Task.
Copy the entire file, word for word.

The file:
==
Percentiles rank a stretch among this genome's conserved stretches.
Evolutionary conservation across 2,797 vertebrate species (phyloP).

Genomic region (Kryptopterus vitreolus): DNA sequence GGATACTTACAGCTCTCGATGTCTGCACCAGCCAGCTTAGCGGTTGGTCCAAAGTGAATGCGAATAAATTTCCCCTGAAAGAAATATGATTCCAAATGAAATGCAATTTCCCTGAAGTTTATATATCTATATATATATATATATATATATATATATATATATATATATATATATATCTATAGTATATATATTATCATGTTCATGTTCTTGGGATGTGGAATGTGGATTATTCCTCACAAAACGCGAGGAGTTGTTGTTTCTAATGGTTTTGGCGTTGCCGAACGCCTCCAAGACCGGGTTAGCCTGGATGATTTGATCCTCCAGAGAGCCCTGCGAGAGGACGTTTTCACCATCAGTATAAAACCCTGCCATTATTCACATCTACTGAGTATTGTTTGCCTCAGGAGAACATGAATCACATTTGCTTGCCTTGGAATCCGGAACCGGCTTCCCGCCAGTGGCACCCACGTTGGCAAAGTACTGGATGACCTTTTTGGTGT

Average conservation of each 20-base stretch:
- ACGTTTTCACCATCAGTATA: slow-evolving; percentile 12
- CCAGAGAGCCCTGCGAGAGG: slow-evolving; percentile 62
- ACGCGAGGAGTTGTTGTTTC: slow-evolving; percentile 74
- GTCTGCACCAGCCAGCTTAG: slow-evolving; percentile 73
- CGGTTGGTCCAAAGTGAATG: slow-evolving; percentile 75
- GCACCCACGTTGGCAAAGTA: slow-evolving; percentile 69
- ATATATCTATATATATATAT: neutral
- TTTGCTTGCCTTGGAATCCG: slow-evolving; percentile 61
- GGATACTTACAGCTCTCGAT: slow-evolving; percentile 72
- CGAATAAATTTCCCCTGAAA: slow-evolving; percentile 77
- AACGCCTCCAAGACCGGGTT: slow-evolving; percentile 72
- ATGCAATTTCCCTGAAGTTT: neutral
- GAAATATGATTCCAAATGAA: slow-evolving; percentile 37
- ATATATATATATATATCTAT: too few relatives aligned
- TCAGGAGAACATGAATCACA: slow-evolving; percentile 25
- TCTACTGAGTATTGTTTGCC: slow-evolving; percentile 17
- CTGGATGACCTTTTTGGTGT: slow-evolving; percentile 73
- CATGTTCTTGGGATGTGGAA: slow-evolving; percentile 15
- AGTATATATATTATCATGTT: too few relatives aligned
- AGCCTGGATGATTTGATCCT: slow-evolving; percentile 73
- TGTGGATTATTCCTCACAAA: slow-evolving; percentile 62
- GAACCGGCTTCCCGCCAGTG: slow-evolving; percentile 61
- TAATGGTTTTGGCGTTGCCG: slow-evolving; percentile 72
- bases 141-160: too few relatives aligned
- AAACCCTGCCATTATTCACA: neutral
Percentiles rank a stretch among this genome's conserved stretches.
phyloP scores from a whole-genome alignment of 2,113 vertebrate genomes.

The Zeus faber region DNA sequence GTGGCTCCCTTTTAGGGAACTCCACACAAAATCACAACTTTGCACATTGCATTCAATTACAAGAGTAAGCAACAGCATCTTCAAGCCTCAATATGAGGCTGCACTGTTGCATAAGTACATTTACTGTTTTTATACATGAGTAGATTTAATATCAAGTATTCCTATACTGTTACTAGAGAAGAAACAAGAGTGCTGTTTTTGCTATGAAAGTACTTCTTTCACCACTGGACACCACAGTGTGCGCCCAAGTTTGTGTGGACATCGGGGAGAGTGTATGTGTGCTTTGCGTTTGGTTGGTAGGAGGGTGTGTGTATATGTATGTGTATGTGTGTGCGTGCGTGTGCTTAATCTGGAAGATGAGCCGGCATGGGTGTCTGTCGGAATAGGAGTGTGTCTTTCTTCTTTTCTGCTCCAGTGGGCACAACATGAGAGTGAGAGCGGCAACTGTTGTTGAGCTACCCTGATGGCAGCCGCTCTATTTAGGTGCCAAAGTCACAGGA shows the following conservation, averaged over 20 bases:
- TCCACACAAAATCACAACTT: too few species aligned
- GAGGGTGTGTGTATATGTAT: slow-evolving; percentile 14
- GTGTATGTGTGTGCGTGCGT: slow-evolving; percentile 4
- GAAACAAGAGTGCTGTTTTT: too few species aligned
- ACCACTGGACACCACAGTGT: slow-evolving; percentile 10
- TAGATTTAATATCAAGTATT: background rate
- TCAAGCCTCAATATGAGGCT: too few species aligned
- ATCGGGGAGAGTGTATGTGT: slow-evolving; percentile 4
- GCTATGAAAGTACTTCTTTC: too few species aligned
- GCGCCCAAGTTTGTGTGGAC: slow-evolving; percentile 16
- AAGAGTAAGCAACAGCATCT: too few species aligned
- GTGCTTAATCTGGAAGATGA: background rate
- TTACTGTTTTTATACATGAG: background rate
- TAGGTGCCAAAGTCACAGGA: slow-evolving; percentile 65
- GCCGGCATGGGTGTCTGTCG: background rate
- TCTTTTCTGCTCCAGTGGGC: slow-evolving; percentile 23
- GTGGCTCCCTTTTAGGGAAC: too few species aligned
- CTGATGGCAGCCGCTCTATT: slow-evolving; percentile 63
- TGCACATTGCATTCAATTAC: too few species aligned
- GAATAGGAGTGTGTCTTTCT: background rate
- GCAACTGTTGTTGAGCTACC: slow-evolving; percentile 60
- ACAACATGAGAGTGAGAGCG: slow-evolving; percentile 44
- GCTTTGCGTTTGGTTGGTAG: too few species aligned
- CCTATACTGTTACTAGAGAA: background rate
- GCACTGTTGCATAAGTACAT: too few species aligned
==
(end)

Percentiles rank a stretch among this genome's conserved stretches.
Evolutionary conservation across 2,797 vertebrate species (phyloP).

Genomic region (Kryptopterus vitreolus): DNA sequence GGATACTTACAGCTCTCGATGTCTGCACCAGCCAGCTTAGCGGTTGGTCCAAAGTGAATGCGAATAAATTTCCCCTGAAAGAAATATGATTCCAAATGAAATGCAATTTCCCTGAAGTTTATATATCTATATATATATATATATATATATATATATATATATATATATATATATATCTATAGTATATATATTATCATGTTCATGTTCTTGGGATGTGGAATGTGGATTATTCCTCACAAAACGCGAGGAGTTGTTGTTTCTAATGGTTTTGGCGTTGCCGAACGCCTCCAAGACCGGGTTAGCCTGGATGATTTGATCCTCCAGAGAGCCCTGCGAGAGGACGTTTTCACCATCAGTATAAAACCCTGCCATTATTCACATCTACTGAGTATTGTTTGCCTCAGGAGAACATGAATCACATTTGCTTGCCTTGGAATCCGGAACCGGCTTCCCGCCAGTGGCACCCACGTTGGCAAAGTACTGGATGACCTTTTTGGTGT

Average conservation of each 20-base stretch:
- ACGTTTTCACCATCAGTATA: slow-evolving; percentile 12
- CCAGAGAGCCCTGCGAGAGG: slow-evolving; percentile 62
- ACGCGAGGAGTTGTTGTTTC: slow-evolving; percentile 74
- GTCTGCACCAGCCAGCTTAG: slow-evolving; percentile 73
- CGGTTGGTCCAAAGTGAATG: slow-evolving; percentile 75
- GCACCCACGTTGGCAAAGTA: slow-evolving; percentile 69
- ATATATCTATATATATATAT: neutral
- TTTGCTTGCCTTGGAATCCG: slow-evolving; percentile 61
- GGATACTTACAGCTCTCGAT: slow-evolving; percentile 72
- CGAATAAATTTCCCCTGAAA: slow-evolving; percentile 77
- AACGCCTCCAAGACCGGGTT: slow-evolving; percentile 72
- ATGCAATTTCCCTGAAGTTT: neutral
- GAAATATGATTCCAAATGAA: slow-evolving; percentile 37
- ATATATATATATATATCTAT: too few relatives aligned
- TCAGGAGAACATGAATCACA: slow-evolving; percentile 25
- TCTACTGAGTATTGTTTGCC: slow-evolving; percentile 17
- CTGGATGACCTTTTTGGTGT: slow-evolving; percentile 73
- CATGTTCTTGGGATGTGGAA: slow-evolving; percentile 15
- AGTATATATATTATCATGTT: too few relatives aligned
- AGCCTGGATGATTTGATCCT: slow-evolving; percentile 73
- TGTGGATTATTCCTCACAAA: slow-evolving; percentile 62
- GAACCGGCTTCCCGCCAGTG: slow-evolving; percentile 61
- TAATGGTTTTGGCGTTGCCG: slow-evolving; percentile 72
- bases 141-160: too few relatives aligned
- AAACCCTGCCATTATTCACA: neutral
Percentiles rank a stretch among this genome's conserved stretches.
phyloP scores from a whole-genome alignment of 2,113 vertebrate genomes.

The Zeus faber region DNA sequence GTGGCTCCCTTTTAGGGAACTCCACACAAAATCACAACTTTGCACATTGCATTCAATTACAAGAGTAAGCAACAGCATCTTCAAGCCTCAATATGAGGCTGCACTGTTGCATAAGTACATTTACTGTTTTTATACATGAGTAGATTTAATATCAAGTATTCCTATACTGTTACTAGAGAAGAAACAAGAGTGCTGTTTTTGCTATGAAAGTACTTCTTTCACCACTGGACACCACAGTGTGCGCCCAAGTTTGTGTGGACATCGGGGAGAGTGTATGTGTGCTTTGCGTTTGGTTGGTAGGAGGGTGTGTGTATATGTATGTGTATGTGTGTGCGTGCGTGTGCTTAATCTGGAAGATGAGCCGGCATGGGTGTCTGTCGGAATAGGAGTGTGTCTTTCTTCTTTTCTGCTCCAGTGGGCACAACATGAGAGTGAGAGCGGCAACTGTTGTTGAGCTACCCTGATGGCAGCCGCTCTATTTAGGTGCCAAAGTCACAGGA shows the following conservation, averaged over 20 bases:
- TCCACACAAAATCACAACTT: too few species aligned
- GAGGGTGTGTGTATATGTAT: slow-evolving; percentile 14
- GTGTATGTGTGTGCGTGCGT: slow-evolving; percentile 4
- GAAACAAGAGTGCTGTTTTT: too few species aligned
- ACCACTGGACACCACAGTGT: slow-evolving; percentile 10
- TAGATTTAATATCAAGTATT: background rate
- TCAAGCCTCAATATGAGGCT: too few species aligned
- ATCGGGGAGAGTGTATGTGT: slow-evolving; percentile 4
- GCTATGAAAGTACTTCTTTC: too few species aligned
- GCGCCCAAGTTTGTGTGGAC: slow-evolving; percentile 16
- AAGAGTAAGCAACAGCATCT: too few species aligned
- GTGCTTAATCTGGAAGATGA: background rate
- TTACTGTTTTTATACATGAG: background rate
- TAGGTGCCAAAGTCACAGGA: slow-evolving; percentile 65
- GCCGGCATGGGTGTCTGTCG: background rate
- TCTTTTCTGCTCCAGTGGGC: slow-evolving; percentile 23
- GTGGCTCCCTTTTAGGGAAC: too few species aligned
- CTGATGGCAGCCGCTCTATT: slow-evolving; percentile 63
- TGCACATTGCATTCAATTAC: too few species aligned
- GAATAGGAGTGTGTCTTTCT: background rate
- GCAACTGTTGTTGAGCTACC: slow-evolving; percentile 60
- ACAACATGAGAGTGAGAGCG: slow-evolving; percentile 44
- GCTTTGCGTTTGGTTGGTAG: too few species aligned
- CCTATACTGTTACTAGAGAA: background rate
- GCACTGTTGCATAAGTACAT: too few species aligned